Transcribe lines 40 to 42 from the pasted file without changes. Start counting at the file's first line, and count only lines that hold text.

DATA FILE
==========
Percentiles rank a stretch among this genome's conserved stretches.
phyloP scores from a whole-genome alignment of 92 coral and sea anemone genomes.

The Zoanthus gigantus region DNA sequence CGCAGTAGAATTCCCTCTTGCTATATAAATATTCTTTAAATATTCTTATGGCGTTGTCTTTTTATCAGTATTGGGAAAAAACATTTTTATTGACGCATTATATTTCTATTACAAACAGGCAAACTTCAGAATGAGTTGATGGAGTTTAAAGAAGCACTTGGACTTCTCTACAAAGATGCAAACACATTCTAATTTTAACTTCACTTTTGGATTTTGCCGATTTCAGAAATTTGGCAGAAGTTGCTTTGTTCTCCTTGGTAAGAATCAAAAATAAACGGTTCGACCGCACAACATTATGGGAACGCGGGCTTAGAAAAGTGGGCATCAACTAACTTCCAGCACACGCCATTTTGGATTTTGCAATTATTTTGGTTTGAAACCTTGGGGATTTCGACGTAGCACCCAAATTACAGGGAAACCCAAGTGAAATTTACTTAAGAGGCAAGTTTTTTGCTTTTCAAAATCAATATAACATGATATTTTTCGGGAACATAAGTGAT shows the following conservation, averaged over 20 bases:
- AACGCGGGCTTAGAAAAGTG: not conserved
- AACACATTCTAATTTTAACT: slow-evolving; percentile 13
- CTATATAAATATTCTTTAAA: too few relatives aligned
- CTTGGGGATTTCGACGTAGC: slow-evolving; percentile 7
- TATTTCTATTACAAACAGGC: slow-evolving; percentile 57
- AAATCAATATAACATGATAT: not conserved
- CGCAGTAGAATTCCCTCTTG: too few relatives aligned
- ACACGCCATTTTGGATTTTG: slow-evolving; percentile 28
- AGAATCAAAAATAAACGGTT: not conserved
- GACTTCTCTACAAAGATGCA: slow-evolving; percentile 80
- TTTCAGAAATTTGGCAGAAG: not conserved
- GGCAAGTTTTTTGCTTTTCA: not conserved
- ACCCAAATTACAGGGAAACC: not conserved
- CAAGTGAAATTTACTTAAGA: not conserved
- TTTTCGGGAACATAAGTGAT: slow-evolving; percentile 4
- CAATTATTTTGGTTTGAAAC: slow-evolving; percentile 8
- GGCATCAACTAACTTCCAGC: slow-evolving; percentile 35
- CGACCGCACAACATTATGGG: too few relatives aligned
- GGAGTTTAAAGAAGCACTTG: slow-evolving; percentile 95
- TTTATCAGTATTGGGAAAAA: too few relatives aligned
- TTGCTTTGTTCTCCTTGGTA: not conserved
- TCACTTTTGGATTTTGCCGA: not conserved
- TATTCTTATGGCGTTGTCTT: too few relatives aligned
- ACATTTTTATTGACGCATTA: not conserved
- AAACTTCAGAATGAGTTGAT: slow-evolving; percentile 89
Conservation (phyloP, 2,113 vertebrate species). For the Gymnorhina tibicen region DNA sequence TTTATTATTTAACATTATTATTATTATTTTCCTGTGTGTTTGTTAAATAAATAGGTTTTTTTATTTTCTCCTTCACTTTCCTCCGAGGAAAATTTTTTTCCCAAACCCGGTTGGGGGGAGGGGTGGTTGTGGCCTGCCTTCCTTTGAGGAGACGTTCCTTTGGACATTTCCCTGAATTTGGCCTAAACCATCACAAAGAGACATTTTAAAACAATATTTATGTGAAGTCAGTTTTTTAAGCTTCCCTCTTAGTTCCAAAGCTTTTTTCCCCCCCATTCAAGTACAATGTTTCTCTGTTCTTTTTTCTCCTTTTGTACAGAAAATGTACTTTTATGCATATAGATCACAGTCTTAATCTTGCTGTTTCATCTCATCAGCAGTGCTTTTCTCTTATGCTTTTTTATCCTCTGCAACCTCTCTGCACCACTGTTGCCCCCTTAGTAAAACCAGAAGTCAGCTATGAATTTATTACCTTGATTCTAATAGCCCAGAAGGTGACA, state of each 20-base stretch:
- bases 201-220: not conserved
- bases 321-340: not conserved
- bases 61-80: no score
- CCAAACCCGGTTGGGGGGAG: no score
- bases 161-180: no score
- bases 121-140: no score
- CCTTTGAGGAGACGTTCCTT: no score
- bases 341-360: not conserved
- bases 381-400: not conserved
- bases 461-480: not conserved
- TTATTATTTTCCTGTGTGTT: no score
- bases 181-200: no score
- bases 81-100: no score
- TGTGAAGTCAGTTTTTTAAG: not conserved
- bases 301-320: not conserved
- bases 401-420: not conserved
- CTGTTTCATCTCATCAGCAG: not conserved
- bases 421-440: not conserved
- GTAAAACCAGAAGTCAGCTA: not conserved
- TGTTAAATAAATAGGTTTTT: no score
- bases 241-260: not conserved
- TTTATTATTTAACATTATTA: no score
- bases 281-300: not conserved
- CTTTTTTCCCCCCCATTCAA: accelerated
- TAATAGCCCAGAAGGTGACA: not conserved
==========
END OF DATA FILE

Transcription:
- TTATTATTTTCCTGTGTGTT: no score
- bases 181-200: no score
- bases 81-100: no score